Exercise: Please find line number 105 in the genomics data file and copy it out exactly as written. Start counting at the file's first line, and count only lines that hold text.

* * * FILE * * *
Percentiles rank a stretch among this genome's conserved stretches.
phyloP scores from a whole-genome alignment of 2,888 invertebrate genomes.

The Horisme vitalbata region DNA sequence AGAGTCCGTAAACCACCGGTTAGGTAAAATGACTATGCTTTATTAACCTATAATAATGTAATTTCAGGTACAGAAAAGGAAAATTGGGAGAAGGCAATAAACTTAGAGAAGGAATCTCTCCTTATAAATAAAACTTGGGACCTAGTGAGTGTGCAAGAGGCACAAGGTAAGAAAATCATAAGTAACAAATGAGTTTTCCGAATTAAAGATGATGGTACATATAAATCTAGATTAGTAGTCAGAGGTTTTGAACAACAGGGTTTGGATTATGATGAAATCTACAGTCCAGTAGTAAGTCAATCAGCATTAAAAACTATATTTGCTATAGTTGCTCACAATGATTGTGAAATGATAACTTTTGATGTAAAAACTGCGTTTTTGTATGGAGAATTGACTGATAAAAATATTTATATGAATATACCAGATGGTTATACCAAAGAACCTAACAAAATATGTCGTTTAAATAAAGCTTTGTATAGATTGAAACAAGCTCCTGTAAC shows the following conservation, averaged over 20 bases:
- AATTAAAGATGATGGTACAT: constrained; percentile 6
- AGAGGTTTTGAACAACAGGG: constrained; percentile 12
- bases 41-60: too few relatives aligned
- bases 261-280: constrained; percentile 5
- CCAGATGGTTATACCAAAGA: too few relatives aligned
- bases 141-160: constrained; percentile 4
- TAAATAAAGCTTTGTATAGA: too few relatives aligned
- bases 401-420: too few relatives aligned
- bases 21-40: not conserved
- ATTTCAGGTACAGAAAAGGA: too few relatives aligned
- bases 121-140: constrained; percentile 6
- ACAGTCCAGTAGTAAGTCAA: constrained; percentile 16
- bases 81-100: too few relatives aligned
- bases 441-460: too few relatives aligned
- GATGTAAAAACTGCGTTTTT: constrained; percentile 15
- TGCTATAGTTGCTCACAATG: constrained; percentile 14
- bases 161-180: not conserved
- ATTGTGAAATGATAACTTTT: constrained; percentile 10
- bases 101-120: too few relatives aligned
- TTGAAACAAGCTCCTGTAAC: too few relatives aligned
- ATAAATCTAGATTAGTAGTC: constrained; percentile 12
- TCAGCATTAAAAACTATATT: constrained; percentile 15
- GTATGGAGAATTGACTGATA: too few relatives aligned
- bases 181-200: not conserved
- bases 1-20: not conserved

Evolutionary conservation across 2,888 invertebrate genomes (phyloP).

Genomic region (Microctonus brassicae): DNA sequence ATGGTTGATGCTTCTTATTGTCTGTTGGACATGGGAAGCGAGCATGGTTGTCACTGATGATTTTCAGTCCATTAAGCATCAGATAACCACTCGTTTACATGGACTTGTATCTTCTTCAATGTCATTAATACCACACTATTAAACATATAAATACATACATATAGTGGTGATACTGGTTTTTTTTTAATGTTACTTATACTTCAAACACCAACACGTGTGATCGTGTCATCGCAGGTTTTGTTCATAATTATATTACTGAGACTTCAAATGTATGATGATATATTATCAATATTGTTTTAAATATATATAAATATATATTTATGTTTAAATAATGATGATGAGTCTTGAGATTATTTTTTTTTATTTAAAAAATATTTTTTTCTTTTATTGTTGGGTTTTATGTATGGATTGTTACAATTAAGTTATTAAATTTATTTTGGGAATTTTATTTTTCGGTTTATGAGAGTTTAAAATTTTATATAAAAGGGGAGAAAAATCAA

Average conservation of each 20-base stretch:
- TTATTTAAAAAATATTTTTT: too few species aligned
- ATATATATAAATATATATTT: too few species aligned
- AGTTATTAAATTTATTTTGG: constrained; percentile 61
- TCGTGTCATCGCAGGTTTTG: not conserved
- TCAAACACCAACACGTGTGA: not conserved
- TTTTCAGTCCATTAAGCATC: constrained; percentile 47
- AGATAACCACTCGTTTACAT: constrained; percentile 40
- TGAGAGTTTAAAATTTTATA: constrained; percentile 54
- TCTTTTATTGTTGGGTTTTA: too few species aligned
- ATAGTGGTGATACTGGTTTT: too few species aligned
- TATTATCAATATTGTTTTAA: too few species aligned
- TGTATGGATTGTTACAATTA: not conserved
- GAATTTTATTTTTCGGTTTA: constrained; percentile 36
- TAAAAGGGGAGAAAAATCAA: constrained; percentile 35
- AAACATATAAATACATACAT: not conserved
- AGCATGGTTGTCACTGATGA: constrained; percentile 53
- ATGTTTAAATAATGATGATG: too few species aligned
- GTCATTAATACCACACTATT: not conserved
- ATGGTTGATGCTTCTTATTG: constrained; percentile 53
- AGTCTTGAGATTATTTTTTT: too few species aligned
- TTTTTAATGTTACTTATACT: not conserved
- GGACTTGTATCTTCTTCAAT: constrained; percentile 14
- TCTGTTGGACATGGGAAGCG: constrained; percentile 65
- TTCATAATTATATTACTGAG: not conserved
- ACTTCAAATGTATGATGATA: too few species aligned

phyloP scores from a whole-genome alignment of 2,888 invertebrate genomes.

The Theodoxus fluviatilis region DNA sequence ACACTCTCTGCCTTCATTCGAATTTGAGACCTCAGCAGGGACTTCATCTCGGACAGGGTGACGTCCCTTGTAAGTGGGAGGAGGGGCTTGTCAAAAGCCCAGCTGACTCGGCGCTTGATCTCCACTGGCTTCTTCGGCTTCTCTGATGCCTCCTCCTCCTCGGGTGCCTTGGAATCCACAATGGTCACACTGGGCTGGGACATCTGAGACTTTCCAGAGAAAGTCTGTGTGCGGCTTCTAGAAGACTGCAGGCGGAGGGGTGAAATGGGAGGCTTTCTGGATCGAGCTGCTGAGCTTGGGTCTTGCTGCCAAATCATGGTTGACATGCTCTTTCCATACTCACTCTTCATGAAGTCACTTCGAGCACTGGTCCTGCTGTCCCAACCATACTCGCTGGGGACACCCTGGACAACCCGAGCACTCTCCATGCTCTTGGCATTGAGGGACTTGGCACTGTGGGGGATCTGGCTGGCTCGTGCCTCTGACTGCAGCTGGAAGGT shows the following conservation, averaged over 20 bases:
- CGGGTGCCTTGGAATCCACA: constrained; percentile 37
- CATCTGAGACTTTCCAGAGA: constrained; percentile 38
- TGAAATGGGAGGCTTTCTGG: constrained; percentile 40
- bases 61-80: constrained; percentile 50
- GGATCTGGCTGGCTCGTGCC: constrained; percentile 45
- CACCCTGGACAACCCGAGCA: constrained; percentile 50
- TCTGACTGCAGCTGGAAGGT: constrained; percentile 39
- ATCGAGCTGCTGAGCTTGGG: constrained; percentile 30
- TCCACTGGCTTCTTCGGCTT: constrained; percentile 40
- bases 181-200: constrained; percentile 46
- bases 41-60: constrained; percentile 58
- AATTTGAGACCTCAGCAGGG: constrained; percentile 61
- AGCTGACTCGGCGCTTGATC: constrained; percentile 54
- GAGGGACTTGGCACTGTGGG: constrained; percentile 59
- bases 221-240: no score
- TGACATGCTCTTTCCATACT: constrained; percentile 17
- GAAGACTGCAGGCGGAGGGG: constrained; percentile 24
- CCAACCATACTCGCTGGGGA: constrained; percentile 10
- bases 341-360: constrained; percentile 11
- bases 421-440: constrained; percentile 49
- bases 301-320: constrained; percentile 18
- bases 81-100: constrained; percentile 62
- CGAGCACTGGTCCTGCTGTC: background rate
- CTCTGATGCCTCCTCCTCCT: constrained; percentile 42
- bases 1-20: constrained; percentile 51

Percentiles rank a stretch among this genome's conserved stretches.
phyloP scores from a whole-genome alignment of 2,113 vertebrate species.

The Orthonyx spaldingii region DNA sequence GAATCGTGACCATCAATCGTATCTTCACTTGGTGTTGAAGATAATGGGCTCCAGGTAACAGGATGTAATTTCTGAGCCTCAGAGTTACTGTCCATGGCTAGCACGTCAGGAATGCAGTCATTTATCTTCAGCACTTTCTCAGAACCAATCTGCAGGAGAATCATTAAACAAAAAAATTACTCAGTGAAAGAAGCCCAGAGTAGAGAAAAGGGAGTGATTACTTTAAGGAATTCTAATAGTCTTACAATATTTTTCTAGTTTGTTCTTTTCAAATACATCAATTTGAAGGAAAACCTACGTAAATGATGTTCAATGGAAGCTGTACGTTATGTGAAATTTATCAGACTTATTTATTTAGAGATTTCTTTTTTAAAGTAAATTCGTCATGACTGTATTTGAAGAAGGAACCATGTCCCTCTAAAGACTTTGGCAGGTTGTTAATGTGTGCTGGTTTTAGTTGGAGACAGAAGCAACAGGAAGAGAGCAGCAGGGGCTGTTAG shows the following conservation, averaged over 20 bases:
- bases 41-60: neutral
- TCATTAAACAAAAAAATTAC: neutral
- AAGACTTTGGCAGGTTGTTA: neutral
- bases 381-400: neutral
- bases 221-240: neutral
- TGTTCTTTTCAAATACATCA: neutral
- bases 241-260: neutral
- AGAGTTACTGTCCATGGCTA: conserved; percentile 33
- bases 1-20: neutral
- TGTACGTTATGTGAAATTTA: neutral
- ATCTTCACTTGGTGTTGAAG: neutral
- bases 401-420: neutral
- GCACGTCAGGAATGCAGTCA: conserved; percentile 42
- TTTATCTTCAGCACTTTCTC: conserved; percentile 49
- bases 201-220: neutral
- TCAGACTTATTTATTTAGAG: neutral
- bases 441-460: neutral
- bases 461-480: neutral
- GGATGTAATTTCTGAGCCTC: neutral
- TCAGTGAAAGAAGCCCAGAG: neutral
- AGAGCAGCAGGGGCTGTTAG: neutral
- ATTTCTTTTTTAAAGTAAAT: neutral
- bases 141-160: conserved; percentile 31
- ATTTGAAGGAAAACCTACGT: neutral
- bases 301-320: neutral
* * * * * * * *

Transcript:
- GGATGTAATTTCTGAGCCTC: neutral